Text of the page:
When you have a cold, the last thing you feel like doing is trying to choose among the overwhelming amount of over-the-counter cold medications available.
The simplest way to narrow your choices is to consider your symptoms and the products that will treat them specifically. Keep in mind that the following information is geared toward adults, not children.
▪ Cough. There are two basic types of cough medicines — cough suppressants and expectorants. If you just can’t seem to stop coughing, a suppressant containing dextromethorphan should bring you relief. If your chest is really congested, an expectorant containing the ingredient guaifenesin should thin the mucus in your airways so that you can get rid of phlegm more easily. Cough lozenges can also help with irritation and dryness.
▪ Sneezing, runny nose and watery eyes. There are several types of antihistamines that offer relief. Medications that contain diphenhydramine, brompheniramine and chlorpheniramine are effective, but may make you drowsy. Loratadine, fexofenadine and cetirizine have a less sedating effect.
▪ Stuffy nose. A decongestant — either in pill, syrup or spray form — should help you breathe more easily. The pill and syrup form contain ingredients such as pseudoephedrine or phenylephrine. These can increase your blood pressure so be careful. They are stored behind the counter so you’ll have to ask the pharmacist to assist you. Nasal sprays usually contain oxymetazoline or phenylephrine and should be limited to two to three days to avoid rebound and worsening of symptoms. Be cautious about mixing these medicines.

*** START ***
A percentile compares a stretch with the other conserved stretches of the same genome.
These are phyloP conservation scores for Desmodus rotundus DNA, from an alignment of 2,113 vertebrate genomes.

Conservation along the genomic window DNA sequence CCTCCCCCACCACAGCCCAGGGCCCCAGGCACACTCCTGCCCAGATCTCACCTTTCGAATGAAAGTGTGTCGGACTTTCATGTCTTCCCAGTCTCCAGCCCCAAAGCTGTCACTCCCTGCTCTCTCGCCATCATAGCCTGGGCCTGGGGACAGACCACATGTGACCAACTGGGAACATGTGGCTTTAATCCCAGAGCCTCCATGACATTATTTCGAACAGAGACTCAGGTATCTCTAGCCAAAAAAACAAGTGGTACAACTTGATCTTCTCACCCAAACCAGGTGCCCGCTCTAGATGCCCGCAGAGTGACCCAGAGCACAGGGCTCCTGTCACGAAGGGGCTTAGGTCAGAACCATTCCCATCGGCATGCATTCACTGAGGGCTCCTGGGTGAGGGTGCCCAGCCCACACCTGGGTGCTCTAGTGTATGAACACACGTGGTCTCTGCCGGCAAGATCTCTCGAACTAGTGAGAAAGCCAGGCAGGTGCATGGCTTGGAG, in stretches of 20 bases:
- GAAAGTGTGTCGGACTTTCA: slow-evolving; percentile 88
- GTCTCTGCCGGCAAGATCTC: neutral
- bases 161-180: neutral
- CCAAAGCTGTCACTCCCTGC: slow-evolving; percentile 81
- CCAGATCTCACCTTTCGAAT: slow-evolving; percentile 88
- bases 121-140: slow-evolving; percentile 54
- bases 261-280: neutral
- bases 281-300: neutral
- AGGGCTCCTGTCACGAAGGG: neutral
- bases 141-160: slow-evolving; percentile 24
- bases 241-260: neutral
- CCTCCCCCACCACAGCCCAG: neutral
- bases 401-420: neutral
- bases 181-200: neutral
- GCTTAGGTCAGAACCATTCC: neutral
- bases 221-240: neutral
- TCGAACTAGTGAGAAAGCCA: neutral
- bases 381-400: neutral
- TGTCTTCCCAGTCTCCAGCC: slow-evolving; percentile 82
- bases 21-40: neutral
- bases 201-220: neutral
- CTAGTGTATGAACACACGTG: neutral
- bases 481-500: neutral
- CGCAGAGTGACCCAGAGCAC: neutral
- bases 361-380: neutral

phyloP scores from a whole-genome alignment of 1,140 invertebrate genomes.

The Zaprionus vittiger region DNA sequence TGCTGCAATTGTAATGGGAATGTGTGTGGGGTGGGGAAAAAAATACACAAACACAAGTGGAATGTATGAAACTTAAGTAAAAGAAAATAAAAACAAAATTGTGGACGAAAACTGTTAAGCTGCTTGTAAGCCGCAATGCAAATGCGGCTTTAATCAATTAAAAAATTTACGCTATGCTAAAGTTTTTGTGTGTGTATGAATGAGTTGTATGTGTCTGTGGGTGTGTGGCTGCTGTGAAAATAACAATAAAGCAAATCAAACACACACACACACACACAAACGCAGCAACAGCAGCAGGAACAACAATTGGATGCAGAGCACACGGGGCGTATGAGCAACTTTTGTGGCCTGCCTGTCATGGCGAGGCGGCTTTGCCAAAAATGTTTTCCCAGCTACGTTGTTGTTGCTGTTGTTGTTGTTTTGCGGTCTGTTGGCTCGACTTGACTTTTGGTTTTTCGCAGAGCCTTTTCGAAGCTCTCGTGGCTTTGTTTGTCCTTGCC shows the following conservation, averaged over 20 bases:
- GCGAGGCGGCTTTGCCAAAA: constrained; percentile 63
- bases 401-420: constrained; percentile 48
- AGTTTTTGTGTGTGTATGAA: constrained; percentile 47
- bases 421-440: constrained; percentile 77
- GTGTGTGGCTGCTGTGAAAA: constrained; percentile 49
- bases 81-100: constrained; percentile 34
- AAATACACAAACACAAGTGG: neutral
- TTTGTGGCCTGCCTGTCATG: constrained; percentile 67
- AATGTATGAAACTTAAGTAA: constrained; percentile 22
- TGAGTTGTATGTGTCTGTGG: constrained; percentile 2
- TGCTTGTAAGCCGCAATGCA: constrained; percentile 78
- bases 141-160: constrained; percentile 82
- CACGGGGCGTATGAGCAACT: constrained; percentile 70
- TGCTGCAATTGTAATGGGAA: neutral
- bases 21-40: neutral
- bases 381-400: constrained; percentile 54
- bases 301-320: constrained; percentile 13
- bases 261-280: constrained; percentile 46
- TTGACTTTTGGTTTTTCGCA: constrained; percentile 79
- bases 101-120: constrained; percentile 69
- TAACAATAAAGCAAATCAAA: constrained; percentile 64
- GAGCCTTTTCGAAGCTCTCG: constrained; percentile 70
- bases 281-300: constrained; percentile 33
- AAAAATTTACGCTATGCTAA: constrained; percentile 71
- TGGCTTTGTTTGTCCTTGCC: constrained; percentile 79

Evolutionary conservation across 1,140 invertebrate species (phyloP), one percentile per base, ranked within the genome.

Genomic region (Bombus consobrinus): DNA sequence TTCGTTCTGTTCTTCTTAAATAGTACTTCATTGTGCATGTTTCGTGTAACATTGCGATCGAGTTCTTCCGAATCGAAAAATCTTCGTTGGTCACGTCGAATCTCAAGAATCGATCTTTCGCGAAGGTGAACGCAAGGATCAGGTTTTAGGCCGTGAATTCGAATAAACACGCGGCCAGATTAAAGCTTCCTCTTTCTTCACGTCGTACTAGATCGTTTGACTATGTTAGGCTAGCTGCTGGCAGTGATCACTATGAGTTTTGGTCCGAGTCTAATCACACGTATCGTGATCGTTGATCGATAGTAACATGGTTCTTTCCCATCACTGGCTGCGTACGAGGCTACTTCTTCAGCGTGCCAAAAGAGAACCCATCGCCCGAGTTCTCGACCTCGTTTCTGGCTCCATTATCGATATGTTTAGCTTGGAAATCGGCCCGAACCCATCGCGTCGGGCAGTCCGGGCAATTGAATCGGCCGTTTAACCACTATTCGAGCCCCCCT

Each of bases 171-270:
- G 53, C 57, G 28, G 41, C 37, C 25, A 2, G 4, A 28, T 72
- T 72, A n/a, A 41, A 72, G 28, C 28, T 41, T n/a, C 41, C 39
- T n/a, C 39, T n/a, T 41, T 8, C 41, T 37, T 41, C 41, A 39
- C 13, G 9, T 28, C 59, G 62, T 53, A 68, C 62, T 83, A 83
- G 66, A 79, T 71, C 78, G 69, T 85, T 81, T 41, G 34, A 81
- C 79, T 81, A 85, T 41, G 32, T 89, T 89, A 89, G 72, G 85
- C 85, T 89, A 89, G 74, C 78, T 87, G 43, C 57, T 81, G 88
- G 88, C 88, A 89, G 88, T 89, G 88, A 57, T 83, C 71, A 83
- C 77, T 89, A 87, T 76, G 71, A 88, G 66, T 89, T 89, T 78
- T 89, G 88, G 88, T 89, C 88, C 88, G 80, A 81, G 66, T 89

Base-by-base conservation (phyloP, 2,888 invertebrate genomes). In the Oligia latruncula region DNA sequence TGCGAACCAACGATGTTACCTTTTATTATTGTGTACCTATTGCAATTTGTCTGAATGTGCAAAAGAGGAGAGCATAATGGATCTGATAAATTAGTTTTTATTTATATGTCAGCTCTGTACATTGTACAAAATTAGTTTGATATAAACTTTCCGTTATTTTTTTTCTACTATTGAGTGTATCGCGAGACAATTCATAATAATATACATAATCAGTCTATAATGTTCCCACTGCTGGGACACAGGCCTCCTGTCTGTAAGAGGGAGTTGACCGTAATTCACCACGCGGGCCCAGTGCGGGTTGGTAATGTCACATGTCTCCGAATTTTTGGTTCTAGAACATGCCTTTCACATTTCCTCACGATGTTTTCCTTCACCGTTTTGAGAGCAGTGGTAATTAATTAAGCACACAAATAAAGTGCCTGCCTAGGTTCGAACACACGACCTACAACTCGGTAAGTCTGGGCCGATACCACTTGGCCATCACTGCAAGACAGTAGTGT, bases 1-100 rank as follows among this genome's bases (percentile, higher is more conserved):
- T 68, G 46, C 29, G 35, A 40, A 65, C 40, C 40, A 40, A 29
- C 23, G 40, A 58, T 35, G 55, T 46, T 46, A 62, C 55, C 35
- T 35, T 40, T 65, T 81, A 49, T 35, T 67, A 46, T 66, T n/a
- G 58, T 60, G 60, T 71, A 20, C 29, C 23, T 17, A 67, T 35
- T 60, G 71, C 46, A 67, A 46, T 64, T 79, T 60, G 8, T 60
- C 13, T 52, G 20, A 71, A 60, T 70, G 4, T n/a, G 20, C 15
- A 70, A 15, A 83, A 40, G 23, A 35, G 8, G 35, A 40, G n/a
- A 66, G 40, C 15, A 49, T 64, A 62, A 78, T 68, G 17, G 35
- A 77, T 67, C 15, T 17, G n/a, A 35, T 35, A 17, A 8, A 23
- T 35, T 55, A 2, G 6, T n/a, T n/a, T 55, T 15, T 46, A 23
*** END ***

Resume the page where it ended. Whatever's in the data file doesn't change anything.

▪ Fever, aches and pains or sore throat. Nonsteroidal anti-inflammatory drugs reduce fever and fight inflammation. They include aspirin, ibuprofen and naproxen. If you’re already taking an NSAID for another condition, talk with your doctor before taking another NSAID for a cold. Acetaminophen also is a good option for headaches and body aches. If pain persists, see your doctor.
Do not buy a multi-symptom cold medicine unless you have all or most of the symptoms that it claims to be able to treat. You don’t want to risk an unpleasant or harmful side effect for a symptom you’re not experiencing.
Check with your doctor or pharmacist to ensure that over-the-counter medicines won’t interact with medications (including vitamins, supplements and herbs) you’re already taking.
If you can tough it out without medicine the best advice is what you’ve undoubtedly heard all of your life. Drink plenty of fluids and rest. Cover your mouth when you cough, and wash your hands to avoid sharing your illness with a friend.
Dr. W. Jeffrey Foxx is a family medicine physician with Family Practice Associates of Lexington.